Seduced by the allure of classic cars on a recent trip to the Mediterranean, we have five cars worth a look if you want to enjoy a classic car this summer writes Hannah Gordon.
Following a recent trip to the Mediterranean I was amazed at how many classic and vintage cars were still being driven so regular by their owners. They thought nothing of jumping into their 40 year old French antiquity and dashing off into the nearest town. Every household seemed to have a Renault 4 taking pride of place on the driveway basking in the sun with an occasional weed growing out of its wheel arch. It was exactly the same scenario in Australia when I visited a couple of years ago; cars just seem to live forever in hotter countries. It is not that we don’t look after our cars in this country but with living in a place that regularly has torrential rain through the summer months and with the heaps off salt spread across the patchy UK roads classic cars stand such a slim chance of making it to their 30th birthday. And it is a shame that we can’t drive these simple feats of engineering more frequently without the fear that a small particle of precipitation will render it unusable.
Classic car values have been soaring in the past couple of years, the allure of owning a vintage creation has become such a fashion that auction houses are seeing records smashed all over the place. All over the world classic Ferrari’s, Lamborghini’s and Porsche’s are swapping hands for eye watering prices, but these cars are rarely seen out on the roads for the humble mortals amongst us to enjoy; instead stowed away safely in a covered private collection protected from the elements and eager eyes. And what a disappointing fact, I grew up admiring older cars rather than the modern hi tech offerings, and still today I would rather ogle at a classic Porsche 911, or be in the presence of a Lamborghini Miura. The history and workmanship in these objects fascinates me beyond belief, just a simple gearstick and manual box are enough to hold my attention longer than the technological complexity of a McLaren P1. Just last month the Goodwood FOS showcased some of the finest classic cars to have ever graced the road and race track, but to only see these cars once a year is a real tragedy, I want to see them tearing around the British countryside in the summer time howling as they pass and having the potential to turn the head of anyone it comes into contact with. This just a mere dream is why classic cars hold such a dear place in my heart. I understand that spending millions on a classic car renders it a practical museum piece; I fear that the next generation will never get to see these beautiful cars driving through their local town, but will have to instead visit a yearly car show. To be perfectly honest would I drive a car I had just spent £2 million on through the UK, perhaps not, or if I did I would be very tempted to bubble wrap it up.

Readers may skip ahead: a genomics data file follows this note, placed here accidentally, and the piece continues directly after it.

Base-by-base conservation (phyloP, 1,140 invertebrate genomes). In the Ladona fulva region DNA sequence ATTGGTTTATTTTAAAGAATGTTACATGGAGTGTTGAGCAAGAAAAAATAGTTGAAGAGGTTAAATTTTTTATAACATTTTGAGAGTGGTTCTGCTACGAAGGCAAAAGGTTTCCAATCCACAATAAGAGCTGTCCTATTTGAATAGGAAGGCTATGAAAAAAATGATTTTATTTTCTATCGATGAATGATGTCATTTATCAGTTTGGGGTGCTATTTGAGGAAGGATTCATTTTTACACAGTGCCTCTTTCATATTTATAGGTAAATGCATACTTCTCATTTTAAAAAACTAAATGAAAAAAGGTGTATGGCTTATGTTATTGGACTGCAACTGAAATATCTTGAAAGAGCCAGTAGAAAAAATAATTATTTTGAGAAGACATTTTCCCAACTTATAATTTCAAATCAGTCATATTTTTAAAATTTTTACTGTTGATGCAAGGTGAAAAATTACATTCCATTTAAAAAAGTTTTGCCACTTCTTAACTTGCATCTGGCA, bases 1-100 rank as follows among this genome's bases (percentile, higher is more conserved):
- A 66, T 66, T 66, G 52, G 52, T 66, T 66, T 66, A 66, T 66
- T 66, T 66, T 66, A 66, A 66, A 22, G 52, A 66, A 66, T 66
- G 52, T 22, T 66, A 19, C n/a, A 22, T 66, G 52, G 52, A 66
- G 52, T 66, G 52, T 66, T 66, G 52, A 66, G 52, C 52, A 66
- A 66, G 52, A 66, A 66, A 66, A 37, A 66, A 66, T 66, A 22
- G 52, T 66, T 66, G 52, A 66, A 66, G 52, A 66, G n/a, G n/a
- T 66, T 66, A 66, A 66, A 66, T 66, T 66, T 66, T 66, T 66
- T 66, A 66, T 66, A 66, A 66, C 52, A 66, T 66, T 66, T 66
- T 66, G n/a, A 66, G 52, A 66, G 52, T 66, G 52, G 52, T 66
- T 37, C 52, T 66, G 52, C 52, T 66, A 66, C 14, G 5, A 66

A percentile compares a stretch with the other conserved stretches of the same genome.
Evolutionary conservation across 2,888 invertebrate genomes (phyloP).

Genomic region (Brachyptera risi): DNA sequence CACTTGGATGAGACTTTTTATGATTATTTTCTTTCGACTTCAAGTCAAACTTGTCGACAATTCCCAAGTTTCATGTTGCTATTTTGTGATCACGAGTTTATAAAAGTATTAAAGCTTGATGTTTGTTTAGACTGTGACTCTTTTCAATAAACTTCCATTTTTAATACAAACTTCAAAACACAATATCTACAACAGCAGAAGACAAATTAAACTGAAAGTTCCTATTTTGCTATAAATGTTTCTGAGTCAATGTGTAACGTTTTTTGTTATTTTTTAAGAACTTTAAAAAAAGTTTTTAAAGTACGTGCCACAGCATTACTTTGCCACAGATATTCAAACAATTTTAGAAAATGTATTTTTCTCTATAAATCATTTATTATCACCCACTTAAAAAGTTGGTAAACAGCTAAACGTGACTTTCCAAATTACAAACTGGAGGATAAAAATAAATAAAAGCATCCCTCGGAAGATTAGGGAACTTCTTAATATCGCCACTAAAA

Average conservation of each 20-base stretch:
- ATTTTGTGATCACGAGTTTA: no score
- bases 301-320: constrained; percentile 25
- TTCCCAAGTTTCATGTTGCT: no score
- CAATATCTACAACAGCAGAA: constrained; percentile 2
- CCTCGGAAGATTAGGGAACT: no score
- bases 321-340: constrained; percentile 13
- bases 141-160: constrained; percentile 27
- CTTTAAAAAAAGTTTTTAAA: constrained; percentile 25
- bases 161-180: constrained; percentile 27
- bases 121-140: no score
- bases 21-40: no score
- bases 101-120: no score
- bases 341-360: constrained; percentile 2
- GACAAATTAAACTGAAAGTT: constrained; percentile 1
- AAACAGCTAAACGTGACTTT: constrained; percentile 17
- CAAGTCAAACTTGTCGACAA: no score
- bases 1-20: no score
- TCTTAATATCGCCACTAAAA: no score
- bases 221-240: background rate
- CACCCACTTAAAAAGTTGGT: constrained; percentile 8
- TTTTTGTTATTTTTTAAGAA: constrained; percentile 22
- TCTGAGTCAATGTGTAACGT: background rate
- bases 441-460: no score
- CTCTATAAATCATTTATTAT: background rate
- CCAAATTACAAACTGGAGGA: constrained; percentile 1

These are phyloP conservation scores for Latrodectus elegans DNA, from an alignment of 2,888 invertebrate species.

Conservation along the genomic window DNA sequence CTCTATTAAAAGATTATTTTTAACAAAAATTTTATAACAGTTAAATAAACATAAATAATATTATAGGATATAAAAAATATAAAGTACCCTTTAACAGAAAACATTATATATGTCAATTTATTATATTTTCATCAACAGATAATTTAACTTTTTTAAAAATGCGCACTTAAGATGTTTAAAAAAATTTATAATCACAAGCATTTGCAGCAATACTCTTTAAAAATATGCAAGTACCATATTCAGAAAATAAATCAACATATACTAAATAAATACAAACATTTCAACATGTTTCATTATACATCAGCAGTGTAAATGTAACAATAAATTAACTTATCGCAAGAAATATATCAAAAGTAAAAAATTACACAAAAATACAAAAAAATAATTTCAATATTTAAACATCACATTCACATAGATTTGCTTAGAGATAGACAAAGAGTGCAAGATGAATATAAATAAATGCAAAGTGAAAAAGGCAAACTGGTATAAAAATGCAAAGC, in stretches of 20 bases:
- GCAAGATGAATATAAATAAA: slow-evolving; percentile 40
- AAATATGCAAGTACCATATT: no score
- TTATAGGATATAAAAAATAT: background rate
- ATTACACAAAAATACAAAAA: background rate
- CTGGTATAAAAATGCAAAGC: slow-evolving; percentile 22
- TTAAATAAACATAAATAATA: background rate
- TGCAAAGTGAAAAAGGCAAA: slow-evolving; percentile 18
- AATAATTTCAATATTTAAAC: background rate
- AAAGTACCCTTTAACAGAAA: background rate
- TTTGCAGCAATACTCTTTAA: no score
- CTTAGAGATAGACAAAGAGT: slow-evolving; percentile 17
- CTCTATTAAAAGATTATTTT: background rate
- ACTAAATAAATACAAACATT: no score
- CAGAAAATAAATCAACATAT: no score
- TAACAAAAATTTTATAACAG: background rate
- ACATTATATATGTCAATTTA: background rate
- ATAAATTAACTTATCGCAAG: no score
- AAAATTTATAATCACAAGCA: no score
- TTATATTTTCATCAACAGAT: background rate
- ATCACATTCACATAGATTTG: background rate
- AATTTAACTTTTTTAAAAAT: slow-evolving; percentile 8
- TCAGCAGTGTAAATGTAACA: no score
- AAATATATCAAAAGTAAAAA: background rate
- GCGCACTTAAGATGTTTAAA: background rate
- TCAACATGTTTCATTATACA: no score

So if you want to enjoy a classic car this summer but don’t have the biggest budget here are five cars worth a look.
Launched in 1962 and ran to 1980 this little 2+2 roadster proved extremely popular, mostly produced with a 1800cc and 4 speed gearbox, although there was a 3500cc V8 version. Parts are readily available, but try and stay clear of the rubber bumper versions. The MGB GT suffers from severe rot around the floor pans and rear axle so look for this when buying. Prices range from £1000-£8000
Produced from 1962 to 1980 and in direct competition with the MGB the Triumph Spitfire proved very popular having been designed by an Italian. Available in 1100cc, 1300cc and 1500cc over 300,000 were sold. Parts are easy to come by and restoration isn’t too difficult. Watch out for shoddy bodywork repairs and that the engine isn’t overheating. Expect to pay between £500 for a restoration and £10,000 for a perfect example.
Ran from 1948 to 1971 producing over 1.3 million cars. Many models were released including a saloon, convertible, estate, panel van and a pick up. The Morris Minor has been described as a “British Icon” and has become a popular classic car for the masses. Prices can start at £1500 to £20,000.
Launched in 1961 and production went on to 1986, the Ford Capri came with engines ranging from a 1300c to the 3000cc V6 monster. Such a popular car in the 1980’s that it still attracts keen prices. The 2800cc and 3000c are most desirable. With any old Ford look for rot in the sills and underneath, the seats can also wear quickly but parts are plentiful. Look to be paying between £600 a small engined restoration and £20,000 for a restored low mileage V6.
Released in 1976 and produced until 1988 the Porsche 924 was the first Porsche to be fitted with a water cooled, front mounted engine. Engine choices in the 924 was either a 2000cc or 2500cc. An S version was released in 1985 with increased power, often seen as the ‘poor mans’ Porsche but a great entry level car where you can get a lot for your money. Prices range from £1000-£15,000.
22nd July, 2014